I am honored to announce that I've been included in a food blogger recipe swap group from all around the country. This month we are assigned a recipe from Christianna's vintage cookbook. From there, we are to swap out ingredients and make it our own creation. If you click on the link to her website, http://www.burwellgeneralstore.com/ you can see all the other lovely food blogger's recipes. This month, 'Potato Donuts' is the recipe.
I was thinking to swap out the potato with some kind of colorful, starchy vegetable. Then I remembered a little container in my freezer with homemade pumpkin puree I made after the holiday season. I have been looking for excuses to use anything coconut lately, so coconut milk and coconut flakes found their way into the recipe as well.
The original recipe suggests letting the dough sit for three hours in the fridge before frying. I made the dough yesterday, and then had a Farm to Table dinner to attend last night (which by the way was awesome). So I didn't get reacquainted with the dough until this morning, a good 17 hours later. The dough was nice and rested, and fried up just fine.
I started off making them about the size of a large gumball, but found that the center wasn't cooking all the way through. Making them a little smaller helped. So this recipe made about 3 dozen. I was also a little nervous about using really hot oil. I realized that I have never fried in a Dutch oven by myself outside of a cooking class. I was sweating nervously as the heat crept up to 300. So I just kept it there because a test piece of dough cooked up just fine.
The three coatings I chose were cinnamon sugar, ground almonds with cinnamon and ground coconut. Cinnamon and sugar definitely attached itself to the outside of the doughnut the best. So if you coat it with that first, and then roll in coconut or almonds, it will cover nicely.
In an attempt to make these donuts healthier, I baked a few. First I rolled the dough in oil, and then placed on parchment paper on the baking sheet and subsequently baked them at 375 for about 15 minutes. They turned out more to be like little scones and flattened on the bottom. They taste pretty similar to the inside of the fried ones, but the outside texture is much different. So all in all, I stick with the rule of thumb that if you are making doughnuts, just make them as they should be: fried.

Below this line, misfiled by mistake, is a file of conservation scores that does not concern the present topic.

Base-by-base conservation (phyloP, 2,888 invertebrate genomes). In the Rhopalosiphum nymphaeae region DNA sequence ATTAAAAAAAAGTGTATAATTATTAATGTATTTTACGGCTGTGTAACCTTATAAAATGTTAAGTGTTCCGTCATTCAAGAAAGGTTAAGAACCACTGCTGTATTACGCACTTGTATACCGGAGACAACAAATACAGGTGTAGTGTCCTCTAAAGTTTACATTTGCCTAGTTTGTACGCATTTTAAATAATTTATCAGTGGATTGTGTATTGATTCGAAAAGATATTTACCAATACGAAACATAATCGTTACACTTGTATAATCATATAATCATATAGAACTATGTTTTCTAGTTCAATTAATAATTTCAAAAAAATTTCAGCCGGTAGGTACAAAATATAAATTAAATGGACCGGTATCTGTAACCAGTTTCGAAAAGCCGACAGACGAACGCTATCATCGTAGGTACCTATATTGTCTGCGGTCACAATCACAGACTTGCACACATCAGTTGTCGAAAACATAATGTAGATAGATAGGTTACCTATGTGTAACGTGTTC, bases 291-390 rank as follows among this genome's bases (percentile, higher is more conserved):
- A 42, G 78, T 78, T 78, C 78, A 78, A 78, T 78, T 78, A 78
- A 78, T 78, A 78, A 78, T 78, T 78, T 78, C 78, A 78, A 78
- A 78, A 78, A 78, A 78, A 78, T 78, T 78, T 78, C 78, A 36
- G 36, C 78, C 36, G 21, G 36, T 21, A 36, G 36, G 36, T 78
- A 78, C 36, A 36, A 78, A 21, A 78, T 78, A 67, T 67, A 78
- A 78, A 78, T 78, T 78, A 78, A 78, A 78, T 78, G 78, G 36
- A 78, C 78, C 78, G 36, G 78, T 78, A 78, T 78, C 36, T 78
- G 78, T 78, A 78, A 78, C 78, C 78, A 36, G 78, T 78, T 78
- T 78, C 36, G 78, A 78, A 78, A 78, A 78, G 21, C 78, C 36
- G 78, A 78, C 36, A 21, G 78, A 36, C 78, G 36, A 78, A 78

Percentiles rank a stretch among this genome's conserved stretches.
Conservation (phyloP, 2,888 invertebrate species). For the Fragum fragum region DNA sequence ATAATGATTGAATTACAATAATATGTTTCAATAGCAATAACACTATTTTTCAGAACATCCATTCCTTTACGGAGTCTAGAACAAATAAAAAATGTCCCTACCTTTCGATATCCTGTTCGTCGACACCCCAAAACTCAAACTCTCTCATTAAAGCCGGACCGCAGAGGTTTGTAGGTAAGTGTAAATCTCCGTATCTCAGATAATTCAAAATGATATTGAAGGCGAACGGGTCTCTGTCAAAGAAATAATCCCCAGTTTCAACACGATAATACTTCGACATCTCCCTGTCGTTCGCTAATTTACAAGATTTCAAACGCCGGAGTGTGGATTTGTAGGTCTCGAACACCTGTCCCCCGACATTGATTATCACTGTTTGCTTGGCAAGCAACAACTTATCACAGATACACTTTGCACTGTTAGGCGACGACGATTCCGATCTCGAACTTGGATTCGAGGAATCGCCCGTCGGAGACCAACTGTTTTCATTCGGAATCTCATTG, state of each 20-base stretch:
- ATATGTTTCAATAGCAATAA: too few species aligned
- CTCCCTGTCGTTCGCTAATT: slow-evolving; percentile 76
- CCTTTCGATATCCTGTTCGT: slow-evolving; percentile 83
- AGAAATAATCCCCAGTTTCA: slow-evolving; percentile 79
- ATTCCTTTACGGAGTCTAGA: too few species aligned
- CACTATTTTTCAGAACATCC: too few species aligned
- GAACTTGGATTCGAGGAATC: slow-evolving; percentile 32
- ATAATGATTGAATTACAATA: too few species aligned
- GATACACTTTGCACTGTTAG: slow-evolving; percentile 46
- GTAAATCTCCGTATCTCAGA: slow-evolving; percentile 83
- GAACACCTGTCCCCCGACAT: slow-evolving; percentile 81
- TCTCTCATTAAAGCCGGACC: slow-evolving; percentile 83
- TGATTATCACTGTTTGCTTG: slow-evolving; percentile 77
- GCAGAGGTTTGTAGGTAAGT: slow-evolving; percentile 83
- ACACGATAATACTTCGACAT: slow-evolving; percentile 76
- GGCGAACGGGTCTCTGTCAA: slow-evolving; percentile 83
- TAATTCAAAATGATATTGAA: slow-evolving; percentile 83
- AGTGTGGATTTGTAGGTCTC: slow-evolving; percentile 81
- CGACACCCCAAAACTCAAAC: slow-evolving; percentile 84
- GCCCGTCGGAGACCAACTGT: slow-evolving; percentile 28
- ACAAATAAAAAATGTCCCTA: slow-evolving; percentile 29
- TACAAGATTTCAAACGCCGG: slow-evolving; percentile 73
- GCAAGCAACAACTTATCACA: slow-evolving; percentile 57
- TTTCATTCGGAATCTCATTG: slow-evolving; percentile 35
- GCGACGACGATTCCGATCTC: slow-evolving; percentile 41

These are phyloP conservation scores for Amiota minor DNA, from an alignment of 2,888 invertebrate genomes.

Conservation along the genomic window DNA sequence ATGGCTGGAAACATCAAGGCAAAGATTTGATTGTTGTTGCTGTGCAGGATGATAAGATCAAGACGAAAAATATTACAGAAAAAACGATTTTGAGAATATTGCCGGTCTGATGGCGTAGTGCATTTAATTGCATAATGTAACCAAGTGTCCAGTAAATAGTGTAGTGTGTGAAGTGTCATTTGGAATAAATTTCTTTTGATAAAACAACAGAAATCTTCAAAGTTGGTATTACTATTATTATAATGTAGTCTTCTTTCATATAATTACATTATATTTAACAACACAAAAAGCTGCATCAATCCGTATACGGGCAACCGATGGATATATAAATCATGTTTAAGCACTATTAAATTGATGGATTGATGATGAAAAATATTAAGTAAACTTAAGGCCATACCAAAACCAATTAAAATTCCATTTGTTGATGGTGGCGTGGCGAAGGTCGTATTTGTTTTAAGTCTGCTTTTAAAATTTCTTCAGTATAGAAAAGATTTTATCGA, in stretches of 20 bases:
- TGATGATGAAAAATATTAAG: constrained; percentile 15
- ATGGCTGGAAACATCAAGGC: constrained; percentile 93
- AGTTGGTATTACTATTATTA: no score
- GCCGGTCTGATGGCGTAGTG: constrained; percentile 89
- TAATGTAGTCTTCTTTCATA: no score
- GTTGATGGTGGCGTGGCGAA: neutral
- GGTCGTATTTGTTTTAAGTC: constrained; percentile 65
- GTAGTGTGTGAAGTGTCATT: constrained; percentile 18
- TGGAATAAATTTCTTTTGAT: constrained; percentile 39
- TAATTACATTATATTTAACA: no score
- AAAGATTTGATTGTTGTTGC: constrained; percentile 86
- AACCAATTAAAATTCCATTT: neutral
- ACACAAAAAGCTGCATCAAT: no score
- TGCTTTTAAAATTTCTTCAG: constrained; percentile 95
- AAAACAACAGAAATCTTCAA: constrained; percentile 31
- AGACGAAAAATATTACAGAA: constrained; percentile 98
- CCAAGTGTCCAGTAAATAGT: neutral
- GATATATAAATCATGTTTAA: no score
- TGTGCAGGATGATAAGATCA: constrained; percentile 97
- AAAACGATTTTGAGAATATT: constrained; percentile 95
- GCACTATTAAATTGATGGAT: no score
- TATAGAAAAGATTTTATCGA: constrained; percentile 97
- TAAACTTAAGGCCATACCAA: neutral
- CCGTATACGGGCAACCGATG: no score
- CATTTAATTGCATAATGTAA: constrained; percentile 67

Coconut Pumpkin Doughnuts
Adapted from Bon Appetit October 2004 on Epicurious.com
Yields 2-4 dozen, depending on the size of the doughnut hole
The pumpkin coconut taste is very subtle in these doughnuts...just enough that they taste different than a regular doughnut. You can easily swap in regular milk if you don't have coconut milk. And also canned pumpkin instead of homemade puree. Either way, these are a pretty fun diversion from a regular doughnut, and a crowd pleaser amongst friends.
1 3/4 cup all purpose flour
2 tsp baking powder
1/2 tsp salt
1/2 tsp cinnamon
1/4 tsp ground ginger
1/4 tsp baking soda
2 Tbsp ground coconut flakes, unsweetened
1/8 tsp ground nutmeg
1/16 tsp ground cloves
1/2 cup sugar
1 1/2 Tbsp butter, unsalted and room temperature
1/2 whole egg
1 egg yolk
1/2 tsp pure vanilla extract
1/4 cup coconut milk
1/2 cup pumpkin puree (homemade or canned)
1/4 cup ground coconut, unsweetened
1/4 cup ground almonds with 1/4 tsp ground cinnamon
6 Tbsp sugar with 1/2 tsp cinnamon
In a medium bowl, combine the first 9 ingredients. Using a fork or whisk, stir to combine evenly. In a separate large bowl, using an electric hand mixer on low, combine the sugar and butter until it is the texture of course sand. Whisk in the 1/2 of egg. Incorporate evenly. Pour in the egg yolk and vanilla. Whisk. Slowly pour in the coconut milk and combine evenly. In four installments, add the pumpkin until smooth. Fold the dry ingredients with a rubber spatula, also divided into four sessions. Cover with plastic wrap and chill for at least 3 hours (and up to 18 hours).
Prepare your toppings/coatings right before taking the dough out of the refrigerator. I did ground coconut, ground almonds with cinnamon, and sugar and cinnamon. Choose whatever you like. Cover a large plate with several layers of paper towels for draining the cooked doughnuts.
Roll the dough into little doughnut holes, about the size of a large gumball, or a little smaller. This should make two dozen. Place on a piece of parchment paper for the preparation. Pour the canola oil into a Dutch oven or deep fryer. Attach a candy thermometer to it if you have one. Heat oil to about 300 degrees. You can take a small piece of dough and drop into the oil to see if it cooks to test the temperature. With a slotted spoon, carefully drop three or four doughnut holes into the oil at a time. Turn them occasionally to cook evenly...this should take about two minutes. Remove with a slotted spoon and transfer to the plate with paper towels. Allow the doughnuts to cool completely.
Roll them in your toppings of choice and eat immediately!